Collector: Sam Mitchell


by Suzette McAvoy
Photography Irvin Serrano

A big collection brings joy to a small home


“I respond here first, then it goes up to here,” says collector Sam Mitchell as he taps his chest and then his head. “It’s more gut and heart than brain.” Before he will consider adding it to his collection, a work of art must to speak to him viscerally and emotionally. “It’s absolutely how I look at art.”

This passionate collector—who owns more than 200 paintings, sculptures, and works on paper by many of Maine’s best contemporary artists—was for many years reluctant to acknowledge that he was, in fact, “a collector.” Although Mitchell was a bit embarrassed by the term’s highbrow connotations, at some point, he says, “I had to admit that, yes, I did have a collection.”

Mitchell is a real-estate agent for Town & Country, Realtors in Belfast, where he was born, and to which, after years away, he returned in the mid-1980s. His homecoming coincided with Belfast’s emergence as a burgeoning “art town” with three important galleries—the Frick Gallery, Gallery 68, and Artfellows, a thriving artists’ cooperative. Mitchell credits these galleries, and Frick Gallery owner Rose Marie Frick in particular, with cultivating his interest in “good Maine art” and educating his eye.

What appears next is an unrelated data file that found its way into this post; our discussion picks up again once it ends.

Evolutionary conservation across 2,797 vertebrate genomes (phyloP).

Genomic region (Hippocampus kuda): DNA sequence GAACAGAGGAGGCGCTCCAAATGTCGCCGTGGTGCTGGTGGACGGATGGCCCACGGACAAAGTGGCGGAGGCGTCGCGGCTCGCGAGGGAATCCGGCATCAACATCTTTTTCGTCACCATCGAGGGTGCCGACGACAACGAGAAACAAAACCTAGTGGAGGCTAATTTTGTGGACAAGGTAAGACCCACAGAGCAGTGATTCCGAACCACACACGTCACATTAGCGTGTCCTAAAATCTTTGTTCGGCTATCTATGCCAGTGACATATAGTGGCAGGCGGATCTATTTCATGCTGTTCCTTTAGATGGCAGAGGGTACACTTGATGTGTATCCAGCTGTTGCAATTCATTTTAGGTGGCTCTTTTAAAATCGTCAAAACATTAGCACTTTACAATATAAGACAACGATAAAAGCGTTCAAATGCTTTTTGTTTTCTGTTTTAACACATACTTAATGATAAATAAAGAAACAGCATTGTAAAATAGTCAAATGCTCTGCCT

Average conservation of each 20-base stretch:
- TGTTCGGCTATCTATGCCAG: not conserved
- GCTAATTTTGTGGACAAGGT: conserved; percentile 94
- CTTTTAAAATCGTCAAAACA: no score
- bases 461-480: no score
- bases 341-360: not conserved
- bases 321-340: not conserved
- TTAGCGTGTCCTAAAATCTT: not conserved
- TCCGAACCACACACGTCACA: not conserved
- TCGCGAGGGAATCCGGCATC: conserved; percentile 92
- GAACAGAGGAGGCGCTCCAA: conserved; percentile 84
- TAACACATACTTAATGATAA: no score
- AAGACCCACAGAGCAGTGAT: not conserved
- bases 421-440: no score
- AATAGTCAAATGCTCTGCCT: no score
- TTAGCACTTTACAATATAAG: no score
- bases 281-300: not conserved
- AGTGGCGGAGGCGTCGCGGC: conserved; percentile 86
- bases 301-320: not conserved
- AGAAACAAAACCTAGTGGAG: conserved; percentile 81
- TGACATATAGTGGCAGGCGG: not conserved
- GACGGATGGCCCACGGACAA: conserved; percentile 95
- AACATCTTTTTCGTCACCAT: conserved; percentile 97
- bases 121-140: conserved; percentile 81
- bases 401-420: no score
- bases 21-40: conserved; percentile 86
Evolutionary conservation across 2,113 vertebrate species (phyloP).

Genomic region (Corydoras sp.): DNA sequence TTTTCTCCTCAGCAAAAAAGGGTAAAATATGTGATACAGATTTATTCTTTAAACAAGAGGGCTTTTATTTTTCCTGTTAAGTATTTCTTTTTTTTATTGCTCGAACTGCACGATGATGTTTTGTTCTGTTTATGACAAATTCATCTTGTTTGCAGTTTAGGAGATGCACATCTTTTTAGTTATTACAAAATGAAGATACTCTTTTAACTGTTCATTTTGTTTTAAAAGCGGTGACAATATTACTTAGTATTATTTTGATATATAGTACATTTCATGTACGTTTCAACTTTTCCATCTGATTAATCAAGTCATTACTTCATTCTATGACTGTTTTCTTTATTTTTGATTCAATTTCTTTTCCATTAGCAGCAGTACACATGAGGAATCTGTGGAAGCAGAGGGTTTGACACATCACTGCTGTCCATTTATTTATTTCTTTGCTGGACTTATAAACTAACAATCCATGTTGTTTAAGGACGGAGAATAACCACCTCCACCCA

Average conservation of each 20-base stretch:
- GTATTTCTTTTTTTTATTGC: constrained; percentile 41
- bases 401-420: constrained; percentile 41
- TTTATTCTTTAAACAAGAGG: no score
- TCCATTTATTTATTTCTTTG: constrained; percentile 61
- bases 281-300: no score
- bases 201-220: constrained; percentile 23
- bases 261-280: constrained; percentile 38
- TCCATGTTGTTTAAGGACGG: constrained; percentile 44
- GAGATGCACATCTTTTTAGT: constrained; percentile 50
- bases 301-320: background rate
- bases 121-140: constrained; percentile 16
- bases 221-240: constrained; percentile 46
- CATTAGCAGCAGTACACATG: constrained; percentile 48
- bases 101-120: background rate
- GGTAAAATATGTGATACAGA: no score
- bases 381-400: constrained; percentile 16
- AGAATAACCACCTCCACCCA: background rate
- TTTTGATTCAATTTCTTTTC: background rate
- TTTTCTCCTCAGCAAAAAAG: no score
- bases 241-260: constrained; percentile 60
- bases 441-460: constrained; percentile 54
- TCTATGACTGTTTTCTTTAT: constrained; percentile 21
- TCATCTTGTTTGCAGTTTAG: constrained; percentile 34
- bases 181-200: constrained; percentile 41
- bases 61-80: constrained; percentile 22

Some of the art Mitchell purchased early on from Frick are still among his favorites, including works by Dozier Bell, Kathy Bradford, Fred Lynch, and Dennis Pinette. He now owns multiple works by these artists, as well as more recent acquisitions by Alan Bray, another favorite. “I like having more than one piece by an artist; it helps me to see their work better,” Mitchell says. “And there are a lot I have two of—if I couldn’t decide which I liked best, I bought both.”SamMitchell_w

Remarkably, Mitchell lives with his art—all of it beautifully displayed—in a condominium of less than one thousand square feet. Artwork seems to be everywhere in his small home, arranged in groupings designed to bring out the formal relationships among works. “I really like living with these things,” he says, “I like handling them, arranging them, moving them around…I get joy out of them every day.”

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